Master vocal control
Vocal control is very important if you want to be able to sing in tune. Handling leaps in pitch are one of the most challenging things for a beginner. Going from one note to another is not that much of a challenge, except where there’s a leap between them.
Since you’ve already covered the basics of vocal control, try some of the advanced exercises below.
Use a scale when you try and sing in tune
You’re probably familiar with the concept of a scale. Practice by singing a series of notes up and down. Scales are mostly used an as a warmup, but they are good exercises in this case. Practice various scales to improve your vocal control.
If you can’t handle an entire scale at once, try to divide it into two or three parts and practice them individually. When you’re able to go up and down the scale without any issues, you’re ready to move to the next exercise.
Solfege is very useful for vocal control practice. It’s basically the same principle like a scale, but you say the name of the notes instead, do-re-mi-fa for example. Sing a few scales and do some leaps on your own, you can practice vocal improvisation and bring the vocal control to a higher level.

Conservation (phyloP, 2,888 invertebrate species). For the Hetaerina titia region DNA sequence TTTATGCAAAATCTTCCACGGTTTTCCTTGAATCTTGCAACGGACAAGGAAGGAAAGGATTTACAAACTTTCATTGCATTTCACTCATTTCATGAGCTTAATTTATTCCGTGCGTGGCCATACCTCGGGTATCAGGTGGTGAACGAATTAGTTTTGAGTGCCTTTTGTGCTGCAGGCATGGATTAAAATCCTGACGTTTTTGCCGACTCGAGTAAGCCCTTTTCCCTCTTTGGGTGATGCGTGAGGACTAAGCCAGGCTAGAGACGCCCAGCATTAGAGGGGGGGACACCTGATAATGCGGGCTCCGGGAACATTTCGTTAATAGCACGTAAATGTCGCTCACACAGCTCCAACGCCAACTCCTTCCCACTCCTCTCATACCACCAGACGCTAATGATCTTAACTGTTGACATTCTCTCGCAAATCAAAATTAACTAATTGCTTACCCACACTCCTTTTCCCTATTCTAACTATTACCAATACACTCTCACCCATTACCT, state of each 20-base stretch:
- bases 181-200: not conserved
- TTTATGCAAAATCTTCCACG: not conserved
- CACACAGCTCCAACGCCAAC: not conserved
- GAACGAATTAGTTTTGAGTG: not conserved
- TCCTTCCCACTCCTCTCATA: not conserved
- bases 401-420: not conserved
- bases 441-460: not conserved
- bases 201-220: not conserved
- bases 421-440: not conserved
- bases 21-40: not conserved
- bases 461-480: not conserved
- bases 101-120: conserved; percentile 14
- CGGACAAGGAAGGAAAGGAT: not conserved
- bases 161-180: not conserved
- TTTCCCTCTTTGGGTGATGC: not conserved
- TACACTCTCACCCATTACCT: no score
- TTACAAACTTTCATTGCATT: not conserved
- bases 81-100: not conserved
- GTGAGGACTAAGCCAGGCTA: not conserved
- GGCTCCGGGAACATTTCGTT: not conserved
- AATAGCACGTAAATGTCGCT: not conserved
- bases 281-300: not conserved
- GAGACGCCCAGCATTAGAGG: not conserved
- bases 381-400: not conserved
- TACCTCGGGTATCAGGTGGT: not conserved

To sum all the lessons and prove to yourself that you can sing in tune, pick your favorite song and record yourself. When you listen to the recording, you will realize that you sound way better than your first recording.
The next step would be that you master a few songs, 3 is plenty. Then make those three songs your little performance act and record yourself performing. Listen to it and observe what you need to improve. And most of all, don’t delete your recordings, no matter how bad or how embarrassing they might be.
They will be a proof of your progress and encouragement for progress.
A: There are a few possible reasons; most probably you just need a bit more practice. You might be tone deaf, but there’s a low chance for that.
A: There’s a lot of different exercises you can do to improve it; Learning pitch matching, vocal control, etc.
A: By using some kind of tool to help you; digital tuner, recording software, etc.
A: You can do something simple like solfege.
A: You can do something simple like solfege.
A: Take a deep breath like you’re about to go diving. Then control the air you let out.
A: Don’t smoke, at all. And drink very responsibly. All of these things can have an impact on your vocal performance.
A: Practice makes it perfect. Start with the lower notes from your vocal range, then move up to higher ones. Practice one side of your range at a time.